US pigs retreat from highest price this year
CASH prices for live pigs slipped below 40¢/lb again last week, after climbing to the highest level this year. Terminals ranged from 39.50-40.50¢/lb, with prices dropping off towards the end of the week.
But futures prices are holding their ground in choppy trading, suggesting that many players expect the market to recover this week. Packers are expected to buy strongly this week, especially as cut-out values are improving and thereby widening packers margins.
The Chicago June lean hogs contract closed on Monday (11 May) at 61.67¢/lb, up 0.75¢ from Friday and a 0.17¢ gain on the week before.
The slaughter rate last week was 1.847m head, little changed on the previous week, but up sharply from 1.615m head a year ago.
American soyabeans go up, then down
SOYA oil prices jumped to their highest point since early 1995 in the USA last week, thanks to a global shortage of vegetable oils. The Chicago May soya oil contract has now rallied $0.60 in a week to close at $29.14 on Monday (11 May).
The soyabean market, however, has had a roller-coaster ride in recent days. Last weeks rally – prompted by heavy rain in the eastern part of the mid-west – suggested that early soyabean seedings could be delayed. And logistical problems in South American ports appeared to be hampering exports from the southern hemisphere. As a result, the Chicago July soyabean contract gained 9.5¢ to close on Friday (8 May) at $6.575/bushel.
But the July contract dropped by 7.5¢ to $6.50/bushel on Monday in line with other grain prices and drier weather forecasts for the eastern corn belt.
Demand for beans is sluggish due to a slowdown in the crush rate for soya oil production. The latest weekly statistics show that the weekly crush was 28.48m bushels, down 1.1m bushels on the previous week.
Better weather limits US maize prices
BETTTER maize prices on the American market appear to be limited by expectations of a good spring crop and greater global competition for US exports.
The western maize belt continues to enjoy excellent planting conditions and planting is on schedule with 39% of the crop in the ground, compared with 46% a year ago and a five-year average of 30%.
On the international market, China is exporting increasing quantities of corn, albeit of poor quality.
Over last week, the contract had managed to gain 2.75¢/bushel to $2.483/bushel on Friday (8 May). But this rally proved short-lived and the Chicago July futures contract dropped sharply on Monday (11 May) by 7.5¢/bushel to settle at $2.408/bushel when new forecasts suggested drier weather conditions in the eastern corn belt.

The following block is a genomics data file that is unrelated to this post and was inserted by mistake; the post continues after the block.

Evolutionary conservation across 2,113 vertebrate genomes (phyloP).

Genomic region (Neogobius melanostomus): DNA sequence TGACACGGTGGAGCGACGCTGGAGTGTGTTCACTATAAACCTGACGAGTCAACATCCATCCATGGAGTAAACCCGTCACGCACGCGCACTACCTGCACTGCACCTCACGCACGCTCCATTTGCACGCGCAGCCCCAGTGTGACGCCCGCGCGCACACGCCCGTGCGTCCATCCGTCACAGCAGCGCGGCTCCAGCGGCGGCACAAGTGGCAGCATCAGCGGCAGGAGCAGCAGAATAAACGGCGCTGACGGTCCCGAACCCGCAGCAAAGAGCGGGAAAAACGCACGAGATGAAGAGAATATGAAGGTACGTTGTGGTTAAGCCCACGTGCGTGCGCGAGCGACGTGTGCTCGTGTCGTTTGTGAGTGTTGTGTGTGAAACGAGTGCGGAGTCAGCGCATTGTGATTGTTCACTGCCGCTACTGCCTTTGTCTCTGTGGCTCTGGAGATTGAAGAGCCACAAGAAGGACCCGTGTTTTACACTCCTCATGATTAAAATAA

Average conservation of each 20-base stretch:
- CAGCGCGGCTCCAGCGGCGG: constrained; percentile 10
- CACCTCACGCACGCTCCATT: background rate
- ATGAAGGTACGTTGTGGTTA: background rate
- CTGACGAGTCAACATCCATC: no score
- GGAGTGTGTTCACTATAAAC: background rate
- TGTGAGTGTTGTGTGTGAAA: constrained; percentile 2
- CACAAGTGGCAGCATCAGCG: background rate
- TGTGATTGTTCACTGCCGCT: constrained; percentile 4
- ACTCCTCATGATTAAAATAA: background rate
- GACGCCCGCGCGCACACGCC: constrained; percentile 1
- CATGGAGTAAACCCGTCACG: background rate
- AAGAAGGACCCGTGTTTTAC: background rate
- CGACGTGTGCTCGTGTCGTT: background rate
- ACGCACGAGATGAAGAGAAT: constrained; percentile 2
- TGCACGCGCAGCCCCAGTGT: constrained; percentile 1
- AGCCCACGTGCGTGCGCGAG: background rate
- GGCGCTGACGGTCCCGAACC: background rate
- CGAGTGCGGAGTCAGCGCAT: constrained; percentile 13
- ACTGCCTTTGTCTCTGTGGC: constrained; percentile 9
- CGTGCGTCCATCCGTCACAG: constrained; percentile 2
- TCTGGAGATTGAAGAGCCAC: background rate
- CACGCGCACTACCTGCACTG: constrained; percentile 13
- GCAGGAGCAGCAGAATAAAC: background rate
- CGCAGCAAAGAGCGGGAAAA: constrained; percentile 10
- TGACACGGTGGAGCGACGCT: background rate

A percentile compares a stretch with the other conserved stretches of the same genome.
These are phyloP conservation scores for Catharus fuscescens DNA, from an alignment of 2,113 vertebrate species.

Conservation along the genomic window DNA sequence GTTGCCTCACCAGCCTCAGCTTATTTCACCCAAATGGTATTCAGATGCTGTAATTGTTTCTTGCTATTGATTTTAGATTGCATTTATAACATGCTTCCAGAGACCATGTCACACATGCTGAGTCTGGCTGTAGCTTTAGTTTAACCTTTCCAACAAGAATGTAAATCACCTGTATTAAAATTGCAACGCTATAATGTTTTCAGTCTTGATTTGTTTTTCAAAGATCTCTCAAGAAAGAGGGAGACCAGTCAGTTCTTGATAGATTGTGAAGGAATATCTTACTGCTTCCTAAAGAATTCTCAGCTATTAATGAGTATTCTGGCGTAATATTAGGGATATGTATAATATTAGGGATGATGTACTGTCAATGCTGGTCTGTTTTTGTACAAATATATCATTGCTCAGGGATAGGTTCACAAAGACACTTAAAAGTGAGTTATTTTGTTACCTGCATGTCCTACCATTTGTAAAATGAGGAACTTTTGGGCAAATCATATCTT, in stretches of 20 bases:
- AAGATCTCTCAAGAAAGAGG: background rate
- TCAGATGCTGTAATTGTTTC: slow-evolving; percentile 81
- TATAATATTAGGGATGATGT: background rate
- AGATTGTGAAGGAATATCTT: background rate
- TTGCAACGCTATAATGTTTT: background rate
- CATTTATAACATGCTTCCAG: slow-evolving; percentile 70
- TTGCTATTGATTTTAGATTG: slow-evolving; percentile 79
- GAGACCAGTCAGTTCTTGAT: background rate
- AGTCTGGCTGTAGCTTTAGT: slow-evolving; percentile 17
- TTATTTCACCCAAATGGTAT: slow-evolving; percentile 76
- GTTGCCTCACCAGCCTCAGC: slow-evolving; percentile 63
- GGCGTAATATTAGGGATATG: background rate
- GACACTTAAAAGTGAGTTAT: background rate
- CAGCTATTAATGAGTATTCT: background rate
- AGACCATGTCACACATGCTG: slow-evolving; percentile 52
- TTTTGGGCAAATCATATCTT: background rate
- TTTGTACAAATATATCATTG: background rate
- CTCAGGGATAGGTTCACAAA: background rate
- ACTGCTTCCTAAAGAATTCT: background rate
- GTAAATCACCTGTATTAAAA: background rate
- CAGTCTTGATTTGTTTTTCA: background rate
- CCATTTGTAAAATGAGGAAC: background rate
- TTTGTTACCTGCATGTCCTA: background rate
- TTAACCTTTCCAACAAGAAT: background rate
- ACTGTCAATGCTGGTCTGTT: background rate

The market remains very weather-sensitive. Any forecasts of above-average precipitation could indicate planting delays in coming weeks, which could support prices.
Over-supply fear fails to knock US wheat
CONCERN over suggestions that higher-than-expected EU exports will drive world wheat prices lower has failed to affect the US wheat market adversely.
Officials from the United States Department of Agriculture had expressed worries that cheaper EU wheat shipments could impede US exports and lead to an over-supplied domestic market. Coupled with a drop in demand for imported wheat from China, this was expected to result in a fall in US wheat prices.
But US wheat prices last week were driven higher by weather-related issues, including wet conditions in the midwest which are delaying spring planting. The Chicago May contract closed on Monday (11 May) at $2.947/bushel, compared with $2.90 a week earlier.
Looking ahead, many analysts expect prices to remain at this level – at least in the short term. Although rain in the midwest could delay planting, it would take substantial precipitation to have much impact. About 65% of the spring wheat crop is already planted, compared with only 12% last year and a five year average of 29%.
US cattle prices steady after falling
AMERICAN cattle prices slumped last week after packers proved unwilling to dig deeper into their pockets for finished cattle.
Following a week of daily losses on the Chicago exchange all last week, feeder cattle steadied on Monday (11 May), thanks to weaker corn prices. The Chicago May feeder cattle contract closed at 75.72¢/lb, up 0.20¢ from Friday, 8 May at 75.52¢/lb but still down 1.48¢ on the week.
The weekly slaughter rate of 703,000 head was the highest since the second week of January and some analysts see this is a bullish sign for the near future. They say that packers have probably processed a large part of their live inventory and will therefore be back in the market shortly and ready to pay up.
But other commentators disagree, expecting packers bids to drop to 64¢/lb in the week, which could help account for the weakness in the futures market.
Meanwhile, beef cut-out prices extended their gains early in the week thanks to seasonal demand, but then drifted back on Friday (8 May). The choice grade cut-out on a 550-700lb animal closed at 103.5¢/lb, up from 102.8¢/lb from a week earlier.